Tuesday, August 31, 2004

The business of education...

Our public schools continue to flounder because they lack two things: competition and accountability. St. Louis has taken a unique approach to accountability (via Education Weak):
Faced with a financial crisis of enormous proportions and failing to deliver an adequate education to thousands of children, the St. Louis Public School System in 2003 made history, becoming the first known district to hire corporate restructuring consultants to implement a plan for reform that would save the system. As courageous as it was controversial, their decision has resulted in progress that once seemed unimaginable and serves as a beacon to school districts around the country still struggling to provide quality education to their children...

Last year, the St. Louis Public Schools were on the brink of bankruptcy, facing an astonishing $75 million year-end deficit and a near-term $99 million cash shortfall… In all, the district has succeeded in reducing expenses by an astounding $79 million. It has a balanced budget for FY 04-05 - the first in recent memory.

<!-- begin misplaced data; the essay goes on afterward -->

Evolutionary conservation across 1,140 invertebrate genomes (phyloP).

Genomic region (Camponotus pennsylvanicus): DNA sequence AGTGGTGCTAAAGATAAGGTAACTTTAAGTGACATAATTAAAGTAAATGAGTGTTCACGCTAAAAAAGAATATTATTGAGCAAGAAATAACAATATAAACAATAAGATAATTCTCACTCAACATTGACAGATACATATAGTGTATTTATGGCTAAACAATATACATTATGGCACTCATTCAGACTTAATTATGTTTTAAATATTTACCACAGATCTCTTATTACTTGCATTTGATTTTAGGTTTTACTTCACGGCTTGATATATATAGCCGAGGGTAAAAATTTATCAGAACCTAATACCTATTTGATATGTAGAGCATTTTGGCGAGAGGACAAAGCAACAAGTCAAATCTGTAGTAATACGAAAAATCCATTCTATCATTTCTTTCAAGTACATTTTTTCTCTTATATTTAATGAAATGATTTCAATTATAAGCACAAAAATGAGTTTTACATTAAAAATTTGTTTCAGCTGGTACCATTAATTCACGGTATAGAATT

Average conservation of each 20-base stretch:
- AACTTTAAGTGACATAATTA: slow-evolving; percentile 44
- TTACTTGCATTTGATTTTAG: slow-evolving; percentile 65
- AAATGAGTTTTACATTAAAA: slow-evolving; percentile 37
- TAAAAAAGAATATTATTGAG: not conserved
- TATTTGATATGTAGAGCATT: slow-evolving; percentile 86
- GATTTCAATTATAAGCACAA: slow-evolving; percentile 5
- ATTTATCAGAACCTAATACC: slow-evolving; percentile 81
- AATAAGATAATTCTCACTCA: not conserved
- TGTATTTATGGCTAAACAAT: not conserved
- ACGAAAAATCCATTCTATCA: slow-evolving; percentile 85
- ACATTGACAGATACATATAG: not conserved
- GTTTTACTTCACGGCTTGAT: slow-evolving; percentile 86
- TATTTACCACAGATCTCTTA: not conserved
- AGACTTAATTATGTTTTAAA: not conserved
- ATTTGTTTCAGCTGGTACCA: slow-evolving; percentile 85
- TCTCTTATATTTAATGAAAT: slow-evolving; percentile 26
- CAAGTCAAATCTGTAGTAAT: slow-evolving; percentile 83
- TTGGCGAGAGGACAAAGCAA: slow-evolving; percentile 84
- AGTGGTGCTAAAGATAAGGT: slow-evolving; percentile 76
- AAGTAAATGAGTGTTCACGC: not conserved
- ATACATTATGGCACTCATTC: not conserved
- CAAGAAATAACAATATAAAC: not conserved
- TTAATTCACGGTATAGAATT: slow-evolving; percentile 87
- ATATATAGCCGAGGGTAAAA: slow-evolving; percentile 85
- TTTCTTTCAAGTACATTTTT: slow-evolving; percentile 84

Financial savings, sure, but what about the effects on student achievement?
The district is now nine points closer to achieving full accreditation - something it has lacked for years. When this process began, a disturbing 41% of elementary school students and 36% of high school students were "at-risk" for reading proficiency - the lowest possible group in the Scholastic Reading Inventory. In just eight months, the numbers were reduced to 35% and 24%, respectively. At the beginning of the 2003-2004 school year, not one middle school student read at the SRI's advanced level. Now, 7% do.

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